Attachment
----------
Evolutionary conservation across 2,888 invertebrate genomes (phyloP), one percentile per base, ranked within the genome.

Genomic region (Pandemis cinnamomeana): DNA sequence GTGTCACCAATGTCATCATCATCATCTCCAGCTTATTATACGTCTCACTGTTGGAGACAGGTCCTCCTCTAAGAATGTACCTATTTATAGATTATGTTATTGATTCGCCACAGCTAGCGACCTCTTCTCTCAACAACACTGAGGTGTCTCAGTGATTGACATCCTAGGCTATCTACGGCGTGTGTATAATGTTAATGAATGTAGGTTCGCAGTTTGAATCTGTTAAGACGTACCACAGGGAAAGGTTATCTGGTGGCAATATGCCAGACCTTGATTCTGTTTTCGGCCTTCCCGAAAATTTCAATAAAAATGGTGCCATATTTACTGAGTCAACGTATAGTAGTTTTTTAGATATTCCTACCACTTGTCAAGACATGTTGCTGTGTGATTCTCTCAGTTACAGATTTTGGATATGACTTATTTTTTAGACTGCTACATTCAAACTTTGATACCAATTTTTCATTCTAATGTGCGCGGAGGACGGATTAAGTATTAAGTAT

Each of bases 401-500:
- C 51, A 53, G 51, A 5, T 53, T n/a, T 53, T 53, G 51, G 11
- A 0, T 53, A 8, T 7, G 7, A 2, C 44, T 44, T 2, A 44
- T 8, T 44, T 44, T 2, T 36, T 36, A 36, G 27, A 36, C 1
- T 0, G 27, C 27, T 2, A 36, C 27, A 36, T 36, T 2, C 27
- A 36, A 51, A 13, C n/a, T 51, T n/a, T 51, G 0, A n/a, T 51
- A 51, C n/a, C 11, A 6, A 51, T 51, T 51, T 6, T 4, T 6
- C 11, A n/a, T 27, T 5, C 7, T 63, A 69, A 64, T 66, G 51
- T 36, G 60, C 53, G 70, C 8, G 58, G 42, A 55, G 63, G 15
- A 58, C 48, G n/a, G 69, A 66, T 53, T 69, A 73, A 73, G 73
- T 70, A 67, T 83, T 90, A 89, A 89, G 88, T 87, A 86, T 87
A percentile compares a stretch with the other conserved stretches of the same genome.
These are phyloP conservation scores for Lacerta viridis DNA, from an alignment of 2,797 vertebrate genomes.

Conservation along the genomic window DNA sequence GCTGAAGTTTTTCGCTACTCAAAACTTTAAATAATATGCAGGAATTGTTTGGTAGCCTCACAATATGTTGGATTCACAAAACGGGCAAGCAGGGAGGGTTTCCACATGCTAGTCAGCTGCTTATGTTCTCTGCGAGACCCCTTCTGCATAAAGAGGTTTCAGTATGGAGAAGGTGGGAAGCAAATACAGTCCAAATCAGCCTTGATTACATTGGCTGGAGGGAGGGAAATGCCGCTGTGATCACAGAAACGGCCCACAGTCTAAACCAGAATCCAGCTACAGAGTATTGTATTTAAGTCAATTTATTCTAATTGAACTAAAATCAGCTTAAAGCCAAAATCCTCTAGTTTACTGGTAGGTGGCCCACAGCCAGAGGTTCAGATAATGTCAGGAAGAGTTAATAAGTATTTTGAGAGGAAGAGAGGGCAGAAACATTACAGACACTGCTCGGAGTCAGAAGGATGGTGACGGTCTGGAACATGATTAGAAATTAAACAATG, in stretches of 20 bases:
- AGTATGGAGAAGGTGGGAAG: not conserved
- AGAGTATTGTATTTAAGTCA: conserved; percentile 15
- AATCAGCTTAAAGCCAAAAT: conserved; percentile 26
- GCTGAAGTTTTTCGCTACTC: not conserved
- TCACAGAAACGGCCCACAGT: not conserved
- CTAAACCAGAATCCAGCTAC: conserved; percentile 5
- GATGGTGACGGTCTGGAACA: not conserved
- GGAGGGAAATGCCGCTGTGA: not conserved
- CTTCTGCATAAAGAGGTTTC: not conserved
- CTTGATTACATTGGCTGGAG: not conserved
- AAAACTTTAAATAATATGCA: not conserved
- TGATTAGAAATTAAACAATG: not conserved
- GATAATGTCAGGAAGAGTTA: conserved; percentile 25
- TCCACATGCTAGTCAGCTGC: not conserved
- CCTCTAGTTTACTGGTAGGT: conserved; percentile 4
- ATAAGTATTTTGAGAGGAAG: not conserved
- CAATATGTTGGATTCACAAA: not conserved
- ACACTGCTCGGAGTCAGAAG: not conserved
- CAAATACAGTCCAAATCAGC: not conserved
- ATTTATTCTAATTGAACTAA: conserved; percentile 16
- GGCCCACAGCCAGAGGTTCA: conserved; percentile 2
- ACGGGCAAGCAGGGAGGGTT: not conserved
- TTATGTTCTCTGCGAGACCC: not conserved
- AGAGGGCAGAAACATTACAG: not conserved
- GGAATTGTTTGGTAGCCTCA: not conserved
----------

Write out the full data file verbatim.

Evolutionary conservation across 2,888 invertebrate genomes (phyloP), one percentile per base, ranked within the genome.

Genomic region (Pandemis cinnamomeana): DNA sequence GTGTCACCAATGTCATCATCATCATCTCCAGCTTATTATACGTCTCACTGTTGGAGACAGGTCCTCCTCTAAGAATGTACCTATTTATAGATTATGTTATTGATTCGCCACAGCTAGCGACCTCTTCTCTCAACAACACTGAGGTGTCTCAGTGATTGACATCCTAGGCTATCTACGGCGTGTGTATAATGTTAATGAATGTAGGTTCGCAGTTTGAATCTGTTAAGACGTACCACAGGGAAAGGTTATCTGGTGGCAATATGCCAGACCTTGATTCTGTTTTCGGCCTTCCCGAAAATTTCAATAAAAATGGTGCCATATTTACTGAGTCAACGTATAGTAGTTTTTTAGATATTCCTACCACTTGTCAAGACATGTTGCTGTGTGATTCTCTCAGTTACAGATTTTGGATATGACTTATTTTTTAGACTGCTACATTCAAACTTTGATACCAATTTTTCATTCTAATGTGCGCGGAGGACGGATTAAGTATTAAGTAT

Each of bases 401-500:
- C 51, A 53, G 51, A 5, T 53, T n/a, T 53, T 53, G 51, G 11
- A 0, T 53, A 8, T 7, G 7, A 2, C 44, T 44, T 2, A 44
- T 8, T 44, T 44, T 2, T 36, T 36, A 36, G 27, A 36, C 1
- T 0, G 27, C 27, T 2, A 36, C 27, A 36, T 36, T 2, C 27
- A 36, A 51, A 13, C n/a, T 51, T n/a, T 51, G 0, A n/a, T 51
- A 51, C n/a, C 11, A 6, A 51, T 51, T 51, T 6, T 4, T 6
- C 11, A n/a, T 27, T 5, C 7, T 63, A 69, A 64, T 66, G 51
- T 36, G 60, C 53, G 70, C 8, G 58, G 42, A 55, G 63, G 15
- A 58, C 48, G n/a, G 69, A 66, T 53, T 69, A 73, A 73, G 73
- T 70, A 67, T 83, T 90, A 89, A 89, G 88, T 87, A 86, T 87
A percentile compares a stretch with the other conserved stretches of the same genome.
These are phyloP conservation scores for Lacerta viridis DNA, from an alignment of 2,797 vertebrate genomes.

Conservation along the genomic window DNA sequence GCTGAAGTTTTTCGCTACTCAAAACTTTAAATAATATGCAGGAATTGTTTGGTAGCCTCACAATATGTTGGATTCACAAAACGGGCAAGCAGGGAGGGTTTCCACATGCTAGTCAGCTGCTTATGTTCTCTGCGAGACCCCTTCTGCATAAAGAGGTTTCAGTATGGAGAAGGTGGGAAGCAAATACAGTCCAAATCAGCCTTGATTACATTGGCTGGAGGGAGGGAAATGCCGCTGTGATCACAGAAACGGCCCACAGTCTAAACCAGAATCCAGCTACAGAGTATTGTATTTAAGTCAATTTATTCTAATTGAACTAAAATCAGCTTAAAGCCAAAATCCTCTAGTTTACTGGTAGGTGGCCCACAGCCAGAGGTTCAGATAATGTCAGGAAGAGTTAATAAGTATTTTGAGAGGAAGAGAGGGCAGAAACATTACAGACACTGCTCGGAGTCAGAAGGATGGTGACGGTCTGGAACATGATTAGAAATTAAACAATG, in stretches of 20 bases:
- AGTATGGAGAAGGTGGGAAG: not conserved
- AGAGTATTGTATTTAAGTCA: conserved; percentile 15
- AATCAGCTTAAAGCCAAAAT: conserved; percentile 26
- GCTGAAGTTTTTCGCTACTC: not conserved
- TCACAGAAACGGCCCACAGT: not conserved
- CTAAACCAGAATCCAGCTAC: conserved; percentile 5
- GATGGTGACGGTCTGGAACA: not conserved
- GGAGGGAAATGCCGCTGTGA: not conserved
- CTTCTGCATAAAGAGGTTTC: not conserved
- CTTGATTACATTGGCTGGAG: not conserved
- AAAACTTTAAATAATATGCA: not conserved
- TGATTAGAAATTAAACAATG: not conserved
- GATAATGTCAGGAAGAGTTA: conserved; percentile 25
- TCCACATGCTAGTCAGCTGC: not conserved
- CCTCTAGTTTACTGGTAGGT: conserved; percentile 4
- ATAAGTATTTTGAGAGGAAG: not conserved
- CAATATGTTGGATTCACAAA: not conserved
- ACACTGCTCGGAGTCAGAAG: not conserved
- CAAATACAGTCCAAATCAGC: not conserved
- ATTTATTCTAATTGAACTAA: conserved; percentile 16
- GGCCCACAGCCAGAGGTTCA: conserved; percentile 2
- ACGGGCAAGCAGGGAGGGTT: not conserved
- TTATGTTCTCTGCGAGACCC: not conserved
- AGAGGGCAGAAACATTACAG: not conserved
- GGAATTGTTTGGTAGCCTCA: not conserved